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Stay up-to-date by reading useful articles from industry thought leaders who tackle common challenges and discuss current or proposed industry regulations.

  • Nonprofit organizations play a crucial role in society, focusing on important causes like environmental conservation, humanitarian aid, and community development. Nonprofits often collaborate with third parties, like vendors, service providers, and even other nonprofits, to streamline operations and make their mission-driven work more effective. However, it's important to recognize that working with third parties comes with its own set of risks. Third parties expand the risk landscape for nonprofit organizations, introducing potential liabilities that must be effectively managed.
  • Stay up-to-date on the latest vendor risk management news happening this month. Check out the articles below.
  • Automation has been an absolute game-changer for third-party risk management. It can almost seem like a superhero on your team, speeding up processes, catching errors, and allowing full-time employees to focus on strategic tasks. However, even with the rise of automation tools like artificial intelligence , it’s essential to remember that even superheroes need sidekicks. While automation is powerful, human intellect and review remain essential in due diligence.
  • One often overlooked way to manage risks when working with your third-party vendors is by making sure your vendors have the necessary insurance coverage. To validate your third-party vendor’s insurance coverage, it's a common practice to ask for and review a copy of their certificate of insurance (COI) , but what do you do once you’ve received the COI? To make sense of it and ensure that it's valid, it's useful to understand some basic terminology and types of policies.
  • In most cases, half the battle of building or maturing a third-party risk management (TPRM) program is obtaining organizational buy-in. The next challenge is figuring out how to maximize your limited resources to ensure your TPRM stakeholders can effectively perform their duties.
  • Unforeseen natural disasters and unexpected events can wreak havoc on any business, but particularly for commercial real estate developers. Not only do developers need to worry about the physical building, but also the safety of occupants and operational continuity. To remain prepared, commercial real estate developers must establish a robust and comprehensive business continuity plan (BCP) and ensure their vendors have done the same.
  • Retail payment activities have grown increasingly popular in recent years, and Canadian regulators have taken steps to ensure these transactions are safe for consumers and businesses. Starting November 1, 2024, payment service providers (PSPs) are required to comply with Canada’s Retail Payment Activities Act (RPAA), which are supplemented with the Retail Payment Activities Regulations (Regulations). The RPAA and accompanying Regulations is intended to address operational risks associated with PSPs and protect the end-users’ funds.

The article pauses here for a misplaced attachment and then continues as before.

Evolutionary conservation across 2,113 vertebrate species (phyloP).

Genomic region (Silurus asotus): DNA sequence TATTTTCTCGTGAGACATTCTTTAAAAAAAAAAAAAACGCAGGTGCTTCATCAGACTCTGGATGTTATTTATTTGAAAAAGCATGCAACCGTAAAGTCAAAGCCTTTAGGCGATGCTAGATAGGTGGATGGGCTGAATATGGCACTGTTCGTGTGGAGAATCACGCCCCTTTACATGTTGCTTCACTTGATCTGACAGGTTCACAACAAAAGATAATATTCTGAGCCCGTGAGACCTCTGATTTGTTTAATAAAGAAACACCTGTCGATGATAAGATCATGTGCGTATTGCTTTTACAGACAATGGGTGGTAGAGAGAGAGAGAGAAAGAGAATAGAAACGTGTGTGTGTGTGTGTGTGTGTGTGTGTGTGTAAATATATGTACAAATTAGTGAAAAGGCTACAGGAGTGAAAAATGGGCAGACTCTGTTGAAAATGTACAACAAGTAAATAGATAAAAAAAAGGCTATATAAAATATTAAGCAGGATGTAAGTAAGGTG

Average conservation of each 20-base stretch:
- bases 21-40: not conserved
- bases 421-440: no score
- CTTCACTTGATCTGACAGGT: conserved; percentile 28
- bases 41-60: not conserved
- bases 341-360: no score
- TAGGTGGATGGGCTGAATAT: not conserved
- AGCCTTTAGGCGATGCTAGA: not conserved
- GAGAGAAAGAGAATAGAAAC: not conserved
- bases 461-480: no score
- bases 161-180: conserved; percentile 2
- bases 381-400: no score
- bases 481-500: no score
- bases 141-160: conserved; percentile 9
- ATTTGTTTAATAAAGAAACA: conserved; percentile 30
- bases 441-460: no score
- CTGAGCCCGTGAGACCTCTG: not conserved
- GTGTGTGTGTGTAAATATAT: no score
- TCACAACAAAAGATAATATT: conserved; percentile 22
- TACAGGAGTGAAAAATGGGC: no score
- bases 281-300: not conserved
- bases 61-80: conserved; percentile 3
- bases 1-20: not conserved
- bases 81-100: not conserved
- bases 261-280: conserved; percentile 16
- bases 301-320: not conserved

• The third-party risk oversight process doesn't end when the contract is signed. Your third parties’ performance and risk must be monitored on an ongoing basis throughout the life of the relationship. An effective third-party risk management (TPRM) program will maintain ongoing monitoring and follow best practices.
  • Stay up-to-date on the latest vendor risk management news happening this month. Check out the articles below.
  • During challenging economic times, it is only natural that business leaders shift their focus towards cost-savings strategies, which often times can be short-sighted in nature and cause broad issues to the organization. These can include anything from budget cuts, hiring freezes, and even layoffs of employees and contractors.
  • Cyberattacks, natural disasters, and technology outages are just a few events that can create significant operational disruptions for your organization and your vendors. While these events aren’t a new concern, regulators across the world have been developing more guidelines and frameworks to help organizations strengthen their operational resilience.
  • Climate-related disclosures have steadily gained prominence in recent years, with regulations currently established in the EU and California. Many organizations have anticipated regulations at the U.S. federal level for almost two years since the SEC first proposed its rule on climate-related disclosures in 2022. The wait is now over. On March 6, 2024, the SEC issued The Enhancement and Standardization of Climate-Related Disclosures for Investors .
  • In 2014, the National Institute of Standards and Technology (NIST) released its Cybersecurity Framework (CSF) as a guide for organizations in critical infrastructure. Ten years later, CSF 2.0 has been released and is intended for a much broader audience. Organizations in any industry can use the new framework as a guideline for improving their cybersecurity programs. In addition to this broader scope, CSF 2.0 dedicates more attention to managing supply chain cybersecurity risk, which is a part of third-party cybersecurity risk.
  • Reading and evaluating vendor financial statements is an important due diligence activity that can reveal many hidden risks. For instance, a vendor with poor financial health can potentially lead to declining service levels or the vendor’s inability to continue providing a product or service.
  • Countless organisations in Australia outsource to service providers for products and services, which can reduce costs and increase efficiency. However, outsourcing also comes with its own set of risks. When organisations use external service providers, vendors, or third parties, they may face data breaches, loss of sensitive information, and reputational damage.